On the other hand, a team composed solely of scientists lacking entrepreneurial drive or managerial acumen is unlikely to flourish. Such ventures typically lack the essential entrepreneurial spirit necessary for success, leading to a general reluctance to invest in them.

📶 Focus on the Fundable Events Timeline

When charting the course of a very early-stage startup, it’s crucial to map out a timeline of milestones that align with the capital needs for the first 2 to 3 years after securing investment. This timeline, often referred to as a “fundable events timeline,” is a key component of a compelling pitch deck.

The Role of the Timeline in Different Sectors

The fundable events timeline provides a clear trajectory of growth and progress, which can lead to an increase in the company’s valuation and guide the timing of future fundraising rounds.

For example, in the medical devices sector, a well-articulated plan for obtaining FDA approval and insurance reimbursement is vital.

If your target market includes tech behemoths like Google or Intel, outlining steps such as prototype development, engagement with their R&D and product teams, and potential partnership discussions is essential.

Impressing Investors with Strategic Thinking

This timeline offers investors a glimpse into your strategic thinking and addresses their primary concern: how they will see a return on their investment.

Demonstrating foresight in planning and catering to investor needs can significantly boost the appeal of your pitch.

Including a fundable events timeline can set you apart, highlighting your strategic prowess and focus on investor interests.

Establishing Comparables and Constructing Timelines

For scientist-entrepreneurs embarking on their startup journey, identifying comparable companies can serve as a valuable benchmark. These comparables, typically sought during the pre-seed stage, provide insights into the trajectory and timelines of similar ventures. For instance, if a comparable company achieved certain milestones within a two-year timeframe from pre-seed to seed funding, it can serve as a useful reference for planning.

Utilizing Online Resources for Pitch Decks and Timelines

A ton of online resources exist to guide entrepreneurs in crafting pitch decks and fundable event timelines. One notable resource is “Only 10 Slides You Need in Your Pitch Deck” by Guy Kawasaki, a renowned expert in the field. While distilling your story into just 10 slides may seem challenging, this framework encourages focus on the essential aspects of your business, ensuring clarity and relevance in investor communications.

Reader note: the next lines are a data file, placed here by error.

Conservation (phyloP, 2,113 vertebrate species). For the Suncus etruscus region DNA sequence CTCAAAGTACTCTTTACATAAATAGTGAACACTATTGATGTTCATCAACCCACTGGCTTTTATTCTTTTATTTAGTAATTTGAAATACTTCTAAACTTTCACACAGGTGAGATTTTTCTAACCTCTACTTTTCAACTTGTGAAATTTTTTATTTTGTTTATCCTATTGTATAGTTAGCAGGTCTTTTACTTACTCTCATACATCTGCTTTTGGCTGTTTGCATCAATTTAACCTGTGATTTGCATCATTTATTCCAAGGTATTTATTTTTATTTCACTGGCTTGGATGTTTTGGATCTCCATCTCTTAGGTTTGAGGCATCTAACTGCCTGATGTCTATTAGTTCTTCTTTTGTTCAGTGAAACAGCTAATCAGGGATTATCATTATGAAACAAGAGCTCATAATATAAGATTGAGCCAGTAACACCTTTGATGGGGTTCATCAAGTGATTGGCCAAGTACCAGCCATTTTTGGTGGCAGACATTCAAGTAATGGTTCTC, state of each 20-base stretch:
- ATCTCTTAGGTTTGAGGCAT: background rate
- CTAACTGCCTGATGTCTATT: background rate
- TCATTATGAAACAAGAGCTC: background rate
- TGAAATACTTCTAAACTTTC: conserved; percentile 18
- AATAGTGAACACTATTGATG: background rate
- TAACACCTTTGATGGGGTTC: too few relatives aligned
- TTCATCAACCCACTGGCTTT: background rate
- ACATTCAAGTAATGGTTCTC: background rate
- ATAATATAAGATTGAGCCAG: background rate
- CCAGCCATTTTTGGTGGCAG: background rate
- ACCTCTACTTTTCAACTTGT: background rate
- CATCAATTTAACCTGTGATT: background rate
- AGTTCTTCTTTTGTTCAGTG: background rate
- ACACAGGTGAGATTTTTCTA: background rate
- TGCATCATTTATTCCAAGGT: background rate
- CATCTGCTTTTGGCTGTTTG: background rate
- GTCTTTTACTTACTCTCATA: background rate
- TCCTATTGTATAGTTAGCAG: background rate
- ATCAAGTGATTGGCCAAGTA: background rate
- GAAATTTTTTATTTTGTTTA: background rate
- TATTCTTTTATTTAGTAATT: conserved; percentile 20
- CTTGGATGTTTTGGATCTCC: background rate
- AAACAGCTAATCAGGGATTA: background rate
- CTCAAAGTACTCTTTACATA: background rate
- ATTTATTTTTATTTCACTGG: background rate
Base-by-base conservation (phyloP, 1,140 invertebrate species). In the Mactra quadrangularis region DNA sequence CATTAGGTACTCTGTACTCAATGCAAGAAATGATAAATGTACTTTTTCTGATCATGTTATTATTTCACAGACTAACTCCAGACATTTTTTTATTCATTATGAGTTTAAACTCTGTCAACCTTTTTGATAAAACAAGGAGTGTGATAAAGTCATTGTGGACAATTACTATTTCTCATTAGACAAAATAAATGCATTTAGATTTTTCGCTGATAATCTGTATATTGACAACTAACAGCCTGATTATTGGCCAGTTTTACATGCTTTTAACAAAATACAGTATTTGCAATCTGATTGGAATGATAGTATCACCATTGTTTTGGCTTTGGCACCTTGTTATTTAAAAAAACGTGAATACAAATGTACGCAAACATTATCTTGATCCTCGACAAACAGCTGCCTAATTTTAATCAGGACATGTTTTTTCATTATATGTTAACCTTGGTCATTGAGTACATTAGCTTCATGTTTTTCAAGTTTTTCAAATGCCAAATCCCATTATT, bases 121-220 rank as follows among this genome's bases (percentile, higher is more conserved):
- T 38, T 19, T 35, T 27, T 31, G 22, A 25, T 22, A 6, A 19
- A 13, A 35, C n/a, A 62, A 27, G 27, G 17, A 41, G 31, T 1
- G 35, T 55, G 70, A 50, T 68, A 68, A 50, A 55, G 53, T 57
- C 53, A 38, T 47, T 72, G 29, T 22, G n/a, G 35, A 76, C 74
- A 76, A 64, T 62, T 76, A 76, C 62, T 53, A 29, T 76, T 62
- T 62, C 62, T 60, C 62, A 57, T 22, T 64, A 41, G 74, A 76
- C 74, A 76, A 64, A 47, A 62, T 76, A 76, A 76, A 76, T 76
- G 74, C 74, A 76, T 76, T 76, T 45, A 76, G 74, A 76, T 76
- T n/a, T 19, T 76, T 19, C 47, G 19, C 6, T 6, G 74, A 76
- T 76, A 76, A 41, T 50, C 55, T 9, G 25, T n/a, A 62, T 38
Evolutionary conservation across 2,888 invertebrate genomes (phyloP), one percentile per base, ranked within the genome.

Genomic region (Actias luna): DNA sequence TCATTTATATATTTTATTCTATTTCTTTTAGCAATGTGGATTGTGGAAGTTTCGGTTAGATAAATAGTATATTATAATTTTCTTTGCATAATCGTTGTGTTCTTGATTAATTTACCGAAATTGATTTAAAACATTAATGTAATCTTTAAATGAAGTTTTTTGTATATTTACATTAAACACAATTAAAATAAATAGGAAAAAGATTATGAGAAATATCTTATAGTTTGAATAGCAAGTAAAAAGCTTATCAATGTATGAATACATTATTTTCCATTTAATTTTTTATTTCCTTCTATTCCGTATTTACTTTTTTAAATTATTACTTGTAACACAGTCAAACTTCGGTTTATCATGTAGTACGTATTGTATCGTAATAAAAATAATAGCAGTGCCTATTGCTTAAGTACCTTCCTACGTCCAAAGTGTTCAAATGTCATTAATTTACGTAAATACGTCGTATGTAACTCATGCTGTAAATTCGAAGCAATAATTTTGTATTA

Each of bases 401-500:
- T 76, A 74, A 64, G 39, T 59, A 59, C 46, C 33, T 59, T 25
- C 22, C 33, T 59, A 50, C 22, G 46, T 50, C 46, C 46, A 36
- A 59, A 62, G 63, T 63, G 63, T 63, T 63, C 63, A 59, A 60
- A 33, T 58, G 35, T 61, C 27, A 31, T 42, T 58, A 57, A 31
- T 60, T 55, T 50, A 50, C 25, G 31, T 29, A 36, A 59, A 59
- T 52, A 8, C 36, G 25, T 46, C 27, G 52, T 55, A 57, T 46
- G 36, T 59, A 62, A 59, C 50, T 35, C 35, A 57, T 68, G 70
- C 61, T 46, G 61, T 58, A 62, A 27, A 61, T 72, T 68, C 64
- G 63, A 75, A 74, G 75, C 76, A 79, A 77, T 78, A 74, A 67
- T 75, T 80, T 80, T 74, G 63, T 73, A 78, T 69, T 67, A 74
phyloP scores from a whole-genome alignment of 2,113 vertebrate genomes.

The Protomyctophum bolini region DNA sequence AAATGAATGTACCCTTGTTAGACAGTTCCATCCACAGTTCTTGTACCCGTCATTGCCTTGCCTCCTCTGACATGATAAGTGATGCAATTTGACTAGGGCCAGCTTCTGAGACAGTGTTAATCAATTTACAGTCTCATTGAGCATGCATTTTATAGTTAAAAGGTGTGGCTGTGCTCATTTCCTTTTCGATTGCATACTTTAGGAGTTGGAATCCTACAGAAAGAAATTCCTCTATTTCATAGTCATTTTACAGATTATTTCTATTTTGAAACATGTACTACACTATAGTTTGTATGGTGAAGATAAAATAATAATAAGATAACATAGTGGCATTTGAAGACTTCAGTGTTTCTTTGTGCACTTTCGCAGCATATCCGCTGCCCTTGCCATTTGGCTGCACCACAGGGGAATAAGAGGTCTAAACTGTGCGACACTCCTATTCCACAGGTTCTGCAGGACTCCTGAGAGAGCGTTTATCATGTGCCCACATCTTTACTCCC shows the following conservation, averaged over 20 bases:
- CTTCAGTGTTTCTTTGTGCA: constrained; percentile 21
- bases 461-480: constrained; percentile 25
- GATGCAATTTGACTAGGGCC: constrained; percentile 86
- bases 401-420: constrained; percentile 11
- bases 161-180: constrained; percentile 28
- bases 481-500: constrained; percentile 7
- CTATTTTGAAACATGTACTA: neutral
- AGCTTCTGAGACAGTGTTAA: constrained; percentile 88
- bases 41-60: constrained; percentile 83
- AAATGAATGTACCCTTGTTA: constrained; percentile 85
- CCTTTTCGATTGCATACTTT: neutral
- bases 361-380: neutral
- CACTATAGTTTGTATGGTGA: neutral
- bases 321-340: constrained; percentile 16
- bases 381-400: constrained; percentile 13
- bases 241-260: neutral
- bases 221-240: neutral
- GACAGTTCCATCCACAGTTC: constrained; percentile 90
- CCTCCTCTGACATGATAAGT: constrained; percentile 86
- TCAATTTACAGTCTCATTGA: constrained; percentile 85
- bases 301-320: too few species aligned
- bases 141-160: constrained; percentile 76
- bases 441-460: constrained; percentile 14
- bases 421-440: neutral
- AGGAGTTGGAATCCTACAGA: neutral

💰 Streamlining Budgetary Planning

In budgetary planning, it’s essential to adopt a conservative approach. This involves basing projections on industry averages rather than optimistic assumptions. Even with a robust strategy, caution is advised, especially in financial modeling.

It’s beneficial to seek advice from mentors and advisors, particularly in areas outside your expertise, such as intellectual property or financial forecasting.

Balancing Budget with a Focus on R&D

When determining capital use, effective budget balancing is crucial. R&D often constitutes a significant part of the budget, and a conservative approach to financial planning is recommended, regardless of whether it’s for personal or company finances.

Even if you’re confident in your due diligence and strategy, it’s wise to use average rates and valuations in your financial model until your venture’s success is proven. Clarity about your expenditure and seeking advice, especially if you’re new to entrepreneurship, can be invaluable.

For financial forecasting, if a cost is uncertain, it’s safer to overestimate. If revenue or income is uncertain, it’s better to underestimate or even assume zero.

This conservative approach enhances your chances of success. If your financial model paints an overly optimistic picture and reality doesn’t meet expectations, it can pose challenges for you and your investors. Conversely, if your projections are grim and reality surpasses expectations, it’s a reason to celebrate.